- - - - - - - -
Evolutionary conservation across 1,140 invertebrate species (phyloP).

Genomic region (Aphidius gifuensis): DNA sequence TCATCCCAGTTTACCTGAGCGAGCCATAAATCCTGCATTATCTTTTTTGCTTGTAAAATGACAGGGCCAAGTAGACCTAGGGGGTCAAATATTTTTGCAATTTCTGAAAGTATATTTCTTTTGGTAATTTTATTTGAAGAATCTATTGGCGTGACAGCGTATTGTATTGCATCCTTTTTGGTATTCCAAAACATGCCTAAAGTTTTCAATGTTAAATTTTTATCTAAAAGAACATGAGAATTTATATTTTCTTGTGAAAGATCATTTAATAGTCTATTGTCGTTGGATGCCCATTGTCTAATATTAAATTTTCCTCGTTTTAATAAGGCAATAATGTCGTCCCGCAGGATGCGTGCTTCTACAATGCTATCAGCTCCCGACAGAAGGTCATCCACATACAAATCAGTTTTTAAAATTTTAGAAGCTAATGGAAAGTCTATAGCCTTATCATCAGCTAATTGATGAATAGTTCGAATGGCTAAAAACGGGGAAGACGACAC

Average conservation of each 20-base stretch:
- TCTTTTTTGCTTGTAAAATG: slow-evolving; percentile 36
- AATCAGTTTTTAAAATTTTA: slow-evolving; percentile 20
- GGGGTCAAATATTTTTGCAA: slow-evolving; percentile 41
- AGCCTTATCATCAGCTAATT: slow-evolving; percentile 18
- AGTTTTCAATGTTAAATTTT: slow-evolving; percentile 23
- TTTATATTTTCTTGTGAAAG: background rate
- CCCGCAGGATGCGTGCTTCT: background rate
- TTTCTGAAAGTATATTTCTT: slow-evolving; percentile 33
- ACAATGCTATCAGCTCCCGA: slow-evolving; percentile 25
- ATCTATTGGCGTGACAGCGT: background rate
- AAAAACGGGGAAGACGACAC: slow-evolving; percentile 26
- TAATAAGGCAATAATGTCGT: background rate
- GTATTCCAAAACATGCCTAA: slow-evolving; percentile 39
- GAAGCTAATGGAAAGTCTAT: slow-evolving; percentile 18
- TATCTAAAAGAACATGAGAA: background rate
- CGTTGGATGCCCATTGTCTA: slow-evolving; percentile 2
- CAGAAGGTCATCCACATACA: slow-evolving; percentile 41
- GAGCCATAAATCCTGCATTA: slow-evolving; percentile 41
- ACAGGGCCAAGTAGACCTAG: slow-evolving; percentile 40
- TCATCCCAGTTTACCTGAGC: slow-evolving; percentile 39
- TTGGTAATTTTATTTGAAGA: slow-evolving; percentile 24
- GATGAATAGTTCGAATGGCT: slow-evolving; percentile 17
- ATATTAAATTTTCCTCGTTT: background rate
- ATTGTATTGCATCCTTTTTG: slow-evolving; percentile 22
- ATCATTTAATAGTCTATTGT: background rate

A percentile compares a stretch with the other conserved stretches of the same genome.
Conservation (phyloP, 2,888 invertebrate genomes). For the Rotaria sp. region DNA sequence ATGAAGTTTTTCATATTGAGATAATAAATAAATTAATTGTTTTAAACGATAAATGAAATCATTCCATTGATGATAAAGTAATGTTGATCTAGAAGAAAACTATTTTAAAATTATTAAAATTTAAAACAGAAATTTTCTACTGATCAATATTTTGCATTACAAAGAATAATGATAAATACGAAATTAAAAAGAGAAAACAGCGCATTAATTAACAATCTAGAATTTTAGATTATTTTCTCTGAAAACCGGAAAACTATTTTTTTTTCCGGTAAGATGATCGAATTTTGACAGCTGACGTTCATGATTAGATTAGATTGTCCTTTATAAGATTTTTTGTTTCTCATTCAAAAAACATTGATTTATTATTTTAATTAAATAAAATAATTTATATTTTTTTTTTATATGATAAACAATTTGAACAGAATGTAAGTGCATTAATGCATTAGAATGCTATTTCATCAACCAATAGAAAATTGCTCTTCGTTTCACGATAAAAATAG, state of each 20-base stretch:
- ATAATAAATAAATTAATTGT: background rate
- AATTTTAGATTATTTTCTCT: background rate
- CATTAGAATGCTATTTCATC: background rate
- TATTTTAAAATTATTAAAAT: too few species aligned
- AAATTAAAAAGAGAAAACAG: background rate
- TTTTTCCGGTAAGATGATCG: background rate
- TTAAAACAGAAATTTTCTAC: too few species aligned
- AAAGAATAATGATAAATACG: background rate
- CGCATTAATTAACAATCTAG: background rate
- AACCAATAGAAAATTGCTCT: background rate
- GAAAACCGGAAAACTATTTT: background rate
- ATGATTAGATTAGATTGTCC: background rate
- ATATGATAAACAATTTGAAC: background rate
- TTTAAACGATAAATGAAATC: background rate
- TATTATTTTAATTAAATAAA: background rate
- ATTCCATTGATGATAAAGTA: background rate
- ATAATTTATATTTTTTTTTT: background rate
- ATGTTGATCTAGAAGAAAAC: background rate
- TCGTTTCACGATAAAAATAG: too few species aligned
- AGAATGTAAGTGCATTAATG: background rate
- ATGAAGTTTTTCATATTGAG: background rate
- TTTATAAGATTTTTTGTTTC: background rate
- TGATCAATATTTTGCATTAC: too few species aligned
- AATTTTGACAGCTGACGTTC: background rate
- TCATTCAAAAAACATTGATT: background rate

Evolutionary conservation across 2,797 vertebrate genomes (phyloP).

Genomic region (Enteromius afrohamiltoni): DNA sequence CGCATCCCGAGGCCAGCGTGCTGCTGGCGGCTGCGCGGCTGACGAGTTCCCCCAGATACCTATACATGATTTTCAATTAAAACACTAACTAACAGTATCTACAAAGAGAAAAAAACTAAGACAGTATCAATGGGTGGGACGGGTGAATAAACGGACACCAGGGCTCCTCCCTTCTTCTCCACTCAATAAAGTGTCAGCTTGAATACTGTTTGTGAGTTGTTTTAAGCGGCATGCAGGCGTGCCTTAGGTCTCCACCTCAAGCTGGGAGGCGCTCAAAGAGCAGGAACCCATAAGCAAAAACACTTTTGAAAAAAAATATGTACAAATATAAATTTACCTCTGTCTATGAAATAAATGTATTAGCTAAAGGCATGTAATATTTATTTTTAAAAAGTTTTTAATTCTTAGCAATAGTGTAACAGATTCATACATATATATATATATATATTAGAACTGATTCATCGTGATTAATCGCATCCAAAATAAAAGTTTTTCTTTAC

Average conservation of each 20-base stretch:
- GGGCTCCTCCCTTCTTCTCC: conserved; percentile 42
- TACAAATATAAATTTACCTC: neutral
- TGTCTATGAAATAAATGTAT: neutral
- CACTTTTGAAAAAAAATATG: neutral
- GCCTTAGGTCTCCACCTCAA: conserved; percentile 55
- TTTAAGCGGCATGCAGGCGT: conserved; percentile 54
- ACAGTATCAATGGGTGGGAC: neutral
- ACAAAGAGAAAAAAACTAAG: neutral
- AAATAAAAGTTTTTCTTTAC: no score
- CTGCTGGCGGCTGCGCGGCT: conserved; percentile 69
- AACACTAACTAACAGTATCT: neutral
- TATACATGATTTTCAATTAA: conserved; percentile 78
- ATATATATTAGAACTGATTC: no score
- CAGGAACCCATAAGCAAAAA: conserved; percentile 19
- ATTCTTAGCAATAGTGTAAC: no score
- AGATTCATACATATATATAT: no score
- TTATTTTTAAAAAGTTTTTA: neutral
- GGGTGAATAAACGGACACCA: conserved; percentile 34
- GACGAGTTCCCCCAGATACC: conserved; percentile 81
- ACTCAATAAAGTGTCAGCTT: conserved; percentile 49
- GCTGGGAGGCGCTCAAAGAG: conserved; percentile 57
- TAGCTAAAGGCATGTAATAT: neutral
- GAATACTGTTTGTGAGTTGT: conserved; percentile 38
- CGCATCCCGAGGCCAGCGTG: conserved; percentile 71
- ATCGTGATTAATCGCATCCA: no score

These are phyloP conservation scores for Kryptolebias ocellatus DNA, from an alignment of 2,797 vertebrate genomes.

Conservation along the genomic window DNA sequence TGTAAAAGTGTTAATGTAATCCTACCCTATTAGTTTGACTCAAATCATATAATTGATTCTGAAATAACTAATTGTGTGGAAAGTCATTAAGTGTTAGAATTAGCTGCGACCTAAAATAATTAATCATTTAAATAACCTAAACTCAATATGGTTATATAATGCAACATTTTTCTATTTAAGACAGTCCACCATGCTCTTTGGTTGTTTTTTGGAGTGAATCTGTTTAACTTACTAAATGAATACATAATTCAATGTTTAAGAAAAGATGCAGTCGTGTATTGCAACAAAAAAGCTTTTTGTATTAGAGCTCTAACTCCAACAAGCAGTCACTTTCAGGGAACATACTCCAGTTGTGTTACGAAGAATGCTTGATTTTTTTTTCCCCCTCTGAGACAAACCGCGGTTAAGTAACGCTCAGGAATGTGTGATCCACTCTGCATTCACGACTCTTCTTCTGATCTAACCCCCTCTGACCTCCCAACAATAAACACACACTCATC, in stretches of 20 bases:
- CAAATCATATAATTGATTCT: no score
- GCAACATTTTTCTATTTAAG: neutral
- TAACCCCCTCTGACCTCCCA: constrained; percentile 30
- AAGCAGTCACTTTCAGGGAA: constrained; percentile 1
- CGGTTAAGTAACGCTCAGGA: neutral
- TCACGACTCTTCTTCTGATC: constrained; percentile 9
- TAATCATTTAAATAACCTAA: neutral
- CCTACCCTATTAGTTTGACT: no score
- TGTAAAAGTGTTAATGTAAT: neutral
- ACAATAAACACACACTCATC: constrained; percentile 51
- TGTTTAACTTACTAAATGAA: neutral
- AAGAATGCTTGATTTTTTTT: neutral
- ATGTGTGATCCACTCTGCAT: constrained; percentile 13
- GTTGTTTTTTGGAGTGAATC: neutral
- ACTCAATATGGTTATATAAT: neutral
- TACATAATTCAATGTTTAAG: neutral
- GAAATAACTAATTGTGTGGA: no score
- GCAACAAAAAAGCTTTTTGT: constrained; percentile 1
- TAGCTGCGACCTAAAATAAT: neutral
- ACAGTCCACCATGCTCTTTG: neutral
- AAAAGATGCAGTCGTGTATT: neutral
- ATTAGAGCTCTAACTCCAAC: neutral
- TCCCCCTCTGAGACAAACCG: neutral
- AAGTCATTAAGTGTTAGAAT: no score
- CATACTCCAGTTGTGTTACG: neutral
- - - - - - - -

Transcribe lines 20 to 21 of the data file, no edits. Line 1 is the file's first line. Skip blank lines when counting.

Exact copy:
- CAGAAGGTCATCCACATACA: slow-evolving; percentile 41
- GAGCCATAAATCCTGCATTA: slow-evolving; percentile 41